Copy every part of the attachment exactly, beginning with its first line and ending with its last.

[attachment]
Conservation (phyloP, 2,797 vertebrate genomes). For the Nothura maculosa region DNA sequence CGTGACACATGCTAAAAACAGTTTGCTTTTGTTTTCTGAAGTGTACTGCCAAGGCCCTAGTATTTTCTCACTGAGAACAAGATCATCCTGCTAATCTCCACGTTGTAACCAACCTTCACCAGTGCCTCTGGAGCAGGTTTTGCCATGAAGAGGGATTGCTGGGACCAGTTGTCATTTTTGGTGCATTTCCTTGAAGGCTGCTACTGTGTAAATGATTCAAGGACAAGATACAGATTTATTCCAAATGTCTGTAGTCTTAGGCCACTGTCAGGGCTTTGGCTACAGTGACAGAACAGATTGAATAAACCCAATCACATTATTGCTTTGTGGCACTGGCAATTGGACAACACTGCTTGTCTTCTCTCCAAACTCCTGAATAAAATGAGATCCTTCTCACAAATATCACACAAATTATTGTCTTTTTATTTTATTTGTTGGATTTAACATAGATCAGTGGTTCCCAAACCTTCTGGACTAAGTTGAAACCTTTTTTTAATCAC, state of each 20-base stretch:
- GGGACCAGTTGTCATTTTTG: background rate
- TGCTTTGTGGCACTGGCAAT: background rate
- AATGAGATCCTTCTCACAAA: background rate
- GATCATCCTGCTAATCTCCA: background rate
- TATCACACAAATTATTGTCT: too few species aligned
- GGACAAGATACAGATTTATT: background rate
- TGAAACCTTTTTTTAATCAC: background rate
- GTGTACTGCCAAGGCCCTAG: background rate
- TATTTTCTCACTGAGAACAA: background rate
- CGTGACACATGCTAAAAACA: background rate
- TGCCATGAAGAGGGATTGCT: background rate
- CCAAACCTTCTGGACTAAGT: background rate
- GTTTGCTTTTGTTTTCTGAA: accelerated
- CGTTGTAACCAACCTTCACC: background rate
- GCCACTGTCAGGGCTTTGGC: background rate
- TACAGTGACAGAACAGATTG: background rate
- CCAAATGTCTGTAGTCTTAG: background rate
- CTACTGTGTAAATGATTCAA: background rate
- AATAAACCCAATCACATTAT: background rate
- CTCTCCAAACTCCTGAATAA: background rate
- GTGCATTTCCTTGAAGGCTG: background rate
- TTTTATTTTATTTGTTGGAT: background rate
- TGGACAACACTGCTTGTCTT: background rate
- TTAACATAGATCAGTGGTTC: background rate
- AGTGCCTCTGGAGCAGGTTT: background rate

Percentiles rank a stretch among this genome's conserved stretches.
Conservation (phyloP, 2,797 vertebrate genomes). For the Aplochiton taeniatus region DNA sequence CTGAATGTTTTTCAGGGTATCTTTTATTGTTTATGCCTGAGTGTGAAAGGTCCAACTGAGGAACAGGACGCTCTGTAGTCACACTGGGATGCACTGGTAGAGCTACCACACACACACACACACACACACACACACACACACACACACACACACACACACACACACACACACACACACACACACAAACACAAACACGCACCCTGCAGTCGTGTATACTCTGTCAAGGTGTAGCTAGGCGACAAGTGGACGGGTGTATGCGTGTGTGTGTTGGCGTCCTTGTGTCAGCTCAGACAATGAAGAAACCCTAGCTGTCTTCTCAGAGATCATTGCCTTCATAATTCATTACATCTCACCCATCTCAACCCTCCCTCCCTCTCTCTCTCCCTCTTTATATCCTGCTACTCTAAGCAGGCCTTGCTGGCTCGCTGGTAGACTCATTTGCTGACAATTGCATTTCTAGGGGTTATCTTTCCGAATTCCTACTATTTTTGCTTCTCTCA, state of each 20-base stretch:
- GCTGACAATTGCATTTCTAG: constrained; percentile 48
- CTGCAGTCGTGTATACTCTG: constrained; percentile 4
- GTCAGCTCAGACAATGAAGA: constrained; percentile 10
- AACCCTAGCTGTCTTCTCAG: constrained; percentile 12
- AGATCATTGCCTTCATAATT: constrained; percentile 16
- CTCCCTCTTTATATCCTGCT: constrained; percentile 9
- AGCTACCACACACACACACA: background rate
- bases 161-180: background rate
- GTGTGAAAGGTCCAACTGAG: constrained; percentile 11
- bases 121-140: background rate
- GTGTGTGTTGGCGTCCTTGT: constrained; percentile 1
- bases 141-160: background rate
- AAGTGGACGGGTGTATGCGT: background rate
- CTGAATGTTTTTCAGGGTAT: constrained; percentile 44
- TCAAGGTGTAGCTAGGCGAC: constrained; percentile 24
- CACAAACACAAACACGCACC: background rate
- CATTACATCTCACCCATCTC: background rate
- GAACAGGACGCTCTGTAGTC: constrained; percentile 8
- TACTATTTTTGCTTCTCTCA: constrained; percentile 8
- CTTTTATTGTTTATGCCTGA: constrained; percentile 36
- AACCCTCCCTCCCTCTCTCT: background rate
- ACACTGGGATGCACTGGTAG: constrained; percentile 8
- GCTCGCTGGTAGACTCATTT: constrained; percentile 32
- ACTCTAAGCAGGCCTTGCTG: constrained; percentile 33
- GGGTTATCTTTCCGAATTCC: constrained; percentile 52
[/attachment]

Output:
Conservation (phyloP, 2,797 vertebrate genomes). For the Nothura maculosa region DNA sequence CGTGACACATGCTAAAAACAGTTTGCTTTTGTTTTCTGAAGTGTACTGCCAAGGCCCTAGTATTTTCTCACTGAGAACAAGATCATCCTGCTAATCTCCACGTTGTAACCAACCTTCACCAGTGCCTCTGGAGCAGGTTTTGCCATGAAGAGGGATTGCTGGGACCAGTTGTCATTTTTGGTGCATTTCCTTGAAGGCTGCTACTGTGTAAATGATTCAAGGACAAGATACAGATTTATTCCAAATGTCTGTAGTCTTAGGCCACTGTCAGGGCTTTGGCTACAGTGACAGAACAGATTGAATAAACCCAATCACATTATTGCTTTGTGGCACTGGCAATTGGACAACACTGCTTGTCTTCTCTCCAAACTCCTGAATAAAATGAGATCCTTCTCACAAATATCACACAAATTATTGTCTTTTTATTTTATTTGTTGGATTTAACATAGATCAGTGGTTCCCAAACCTTCTGGACTAAGTTGAAACCTTTTTTTAATCAC, state of each 20-base stretch:
- GGGACCAGTTGTCATTTTTG: background rate
- TGCTTTGTGGCACTGGCAAT: background rate
- AATGAGATCCTTCTCACAAA: background rate
- GATCATCCTGCTAATCTCCA: background rate
- TATCACACAAATTATTGTCT: too few species aligned
- GGACAAGATACAGATTTATT: background rate
- TGAAACCTTTTTTTAATCAC: background rate
- GTGTACTGCCAAGGCCCTAG: background rate
- TATTTTCTCACTGAGAACAA: background rate
- CGTGACACATGCTAAAAACA: background rate
- TGCCATGAAGAGGGATTGCT: background rate
- CCAAACCTTCTGGACTAAGT: background rate
- GTTTGCTTTTGTTTTCTGAA: accelerated
- CGTTGTAACCAACCTTCACC: background rate
- GCCACTGTCAGGGCTTTGGC: background rate
- TACAGTGACAGAACAGATTG: background rate
- CCAAATGTCTGTAGTCTTAG: background rate
- CTACTGTGTAAATGATTCAA: background rate
- AATAAACCCAATCACATTAT: background rate
- CTCTCCAAACTCCTGAATAA: background rate
- GTGCATTTCCTTGAAGGCTG: background rate
- TTTTATTTTATTTGTTGGAT: background rate
- TGGACAACACTGCTTGTCTT: background rate
- TTAACATAGATCAGTGGTTC: background rate
- AGTGCCTCTGGAGCAGGTTT: background rate

Percentiles rank a stretch among this genome's conserved stretches.
Conservation (phyloP, 2,797 vertebrate genomes). For the Aplochiton taeniatus region DNA sequence CTGAATGTTTTTCAGGGTATCTTTTATTGTTTATGCCTGAGTGTGAAAGGTCCAACTGAGGAACAGGACGCTCTGTAGTCACACTGGGATGCACTGGTAGAGCTACCACACACACACACACACACACACACACACACACACACACACACACACACACACACACACACACACACACACACACACAAACACAAACACGCACCCTGCAGTCGTGTATACTCTGTCAAGGTGTAGCTAGGCGACAAGTGGACGGGTGTATGCGTGTGTGTGTTGGCGTCCTTGTGTCAGCTCAGACAATGAAGAAACCCTAGCTGTCTTCTCAGAGATCATTGCCTTCATAATTCATTACATCTCACCCATCTCAACCCTCCCTCCCTCTCTCTCTCCCTCTTTATATCCTGCTACTCTAAGCAGGCCTTGCTGGCTCGCTGGTAGACTCATTTGCTGACAATTGCATTTCTAGGGGTTATCTTTCCGAATTCCTACTATTTTTGCTTCTCTCA, state of each 20-base stretch:
- GCTGACAATTGCATTTCTAG: constrained; percentile 48
- CTGCAGTCGTGTATACTCTG: constrained; percentile 4
- GTCAGCTCAGACAATGAAGA: constrained; percentile 10
- AACCCTAGCTGTCTTCTCAG: constrained; percentile 12
- AGATCATTGCCTTCATAATT: constrained; percentile 16
- CTCCCTCTTTATATCCTGCT: constrained; percentile 9
- AGCTACCACACACACACACA: background rate
- bases 161-180: background rate
- GTGTGAAAGGTCCAACTGAG: constrained; percentile 11
- bases 121-140: background rate
- GTGTGTGTTGGCGTCCTTGT: constrained; percentile 1
- bases 141-160: background rate
- AAGTGGACGGGTGTATGCGT: background rate
- CTGAATGTTTTTCAGGGTAT: constrained; percentile 44
- TCAAGGTGTAGCTAGGCGAC: constrained; percentile 24
- CACAAACACAAACACGCACC: background rate
- CATTACATCTCACCCATCTC: background rate
- GAACAGGACGCTCTGTAGTC: constrained; percentile 8
- TACTATTTTTGCTTCTCTCA: constrained; percentile 8
- CTTTTATTGTTTATGCCTGA: constrained; percentile 36
- AACCCTCCCTCCCTCTCTCT: background rate
- ACACTGGGATGCACTGGTAG: constrained; percentile 8
- GCTCGCTGGTAGACTCATTT: constrained; percentile 32
- ACTCTAAGCAGGCCTTGCTG: constrained; percentile 33
- GGGTTATCTTTCCGAATTCC: constrained; percentile 52